- All of the disputed communications included Sarah McDonald, in-house Director of Communications for the Archdiocese, and William Kearney, the Senior Vice President of TEG, who sent and received emails both from a TEG email account and from a personal Yahoo email account.
- The Court also found that Malcolm Earhardt, an employee of TEG, was included on nine of the disputed communications.
- Susan Zeringue, in-house counsel for the Archdiocese, was also included on all but one of the communications.
- No outside bankruptcy counsel for the Archdiocese were included on any of the disputed communications.
- Archdiocese employees, such as Archbishop Gregory M. Aymund, as well as individuals who appear to be affiliated with the Archdiocese, including financial advisors and parish operators, were also included on certain disputed communications.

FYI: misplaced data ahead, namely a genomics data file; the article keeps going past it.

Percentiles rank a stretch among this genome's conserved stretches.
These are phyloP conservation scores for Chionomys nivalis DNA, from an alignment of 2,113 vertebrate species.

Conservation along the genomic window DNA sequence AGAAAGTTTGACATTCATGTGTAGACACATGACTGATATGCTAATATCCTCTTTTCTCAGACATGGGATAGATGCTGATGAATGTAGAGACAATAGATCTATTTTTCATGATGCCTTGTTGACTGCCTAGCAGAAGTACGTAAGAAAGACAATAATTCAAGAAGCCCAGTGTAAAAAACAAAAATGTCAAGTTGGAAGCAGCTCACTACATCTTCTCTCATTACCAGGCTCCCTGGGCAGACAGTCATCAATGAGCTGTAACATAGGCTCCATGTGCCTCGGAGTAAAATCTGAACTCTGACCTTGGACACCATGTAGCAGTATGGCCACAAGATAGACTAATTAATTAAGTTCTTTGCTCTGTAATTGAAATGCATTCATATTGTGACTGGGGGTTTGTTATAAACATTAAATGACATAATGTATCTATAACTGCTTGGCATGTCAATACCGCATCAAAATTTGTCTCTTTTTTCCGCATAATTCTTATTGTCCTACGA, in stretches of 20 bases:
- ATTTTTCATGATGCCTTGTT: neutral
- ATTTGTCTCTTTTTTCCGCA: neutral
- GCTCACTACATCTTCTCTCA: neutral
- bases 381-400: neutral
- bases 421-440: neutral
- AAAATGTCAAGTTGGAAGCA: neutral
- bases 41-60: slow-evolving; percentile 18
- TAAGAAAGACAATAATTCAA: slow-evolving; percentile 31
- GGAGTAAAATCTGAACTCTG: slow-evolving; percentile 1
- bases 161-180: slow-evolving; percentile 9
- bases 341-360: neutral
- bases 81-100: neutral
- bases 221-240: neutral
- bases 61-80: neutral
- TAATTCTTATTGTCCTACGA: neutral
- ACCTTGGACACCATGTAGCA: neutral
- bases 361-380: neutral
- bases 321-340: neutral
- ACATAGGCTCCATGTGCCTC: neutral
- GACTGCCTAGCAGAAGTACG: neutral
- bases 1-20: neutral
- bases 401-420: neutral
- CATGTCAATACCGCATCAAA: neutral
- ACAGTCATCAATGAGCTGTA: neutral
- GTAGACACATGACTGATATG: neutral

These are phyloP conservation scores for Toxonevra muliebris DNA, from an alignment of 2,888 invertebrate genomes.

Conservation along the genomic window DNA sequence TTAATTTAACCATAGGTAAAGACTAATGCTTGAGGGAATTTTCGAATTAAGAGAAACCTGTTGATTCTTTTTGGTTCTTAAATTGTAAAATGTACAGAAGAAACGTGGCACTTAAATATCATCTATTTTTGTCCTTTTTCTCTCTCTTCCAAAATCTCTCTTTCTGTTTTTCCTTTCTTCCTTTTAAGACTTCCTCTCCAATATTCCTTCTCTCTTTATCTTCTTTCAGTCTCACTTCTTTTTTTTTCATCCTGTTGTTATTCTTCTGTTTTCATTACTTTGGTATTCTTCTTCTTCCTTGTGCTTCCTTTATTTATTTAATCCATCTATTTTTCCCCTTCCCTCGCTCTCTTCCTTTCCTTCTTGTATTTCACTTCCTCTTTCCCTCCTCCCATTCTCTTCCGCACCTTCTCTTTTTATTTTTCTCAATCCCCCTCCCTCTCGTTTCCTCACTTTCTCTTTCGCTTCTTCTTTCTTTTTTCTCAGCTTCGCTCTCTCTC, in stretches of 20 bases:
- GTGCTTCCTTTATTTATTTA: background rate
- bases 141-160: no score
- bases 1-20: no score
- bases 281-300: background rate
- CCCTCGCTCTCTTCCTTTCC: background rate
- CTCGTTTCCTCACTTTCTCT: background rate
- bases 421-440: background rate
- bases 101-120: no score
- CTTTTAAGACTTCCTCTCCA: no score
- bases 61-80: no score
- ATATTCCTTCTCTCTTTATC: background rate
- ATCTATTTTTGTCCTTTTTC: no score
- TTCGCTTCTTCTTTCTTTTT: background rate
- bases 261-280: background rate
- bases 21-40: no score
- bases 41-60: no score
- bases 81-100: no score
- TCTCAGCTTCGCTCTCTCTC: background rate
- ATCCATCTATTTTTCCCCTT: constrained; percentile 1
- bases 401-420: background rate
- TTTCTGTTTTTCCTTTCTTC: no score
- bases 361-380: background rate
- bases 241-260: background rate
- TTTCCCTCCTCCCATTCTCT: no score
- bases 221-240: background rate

With those facts in mind, let’s look at the Court’s analysis on whether these disputed communications were privileged. The Court begins its analysis with an infrequently cited Federal Rule of Evidence, Rule 501, which states that the federal common law of attorney-client privilege applies when federal law determines the substantive rights of the parties. Because this is a federal bankruptcy matter, that is Rule 501 says federal law applies to determine privilege.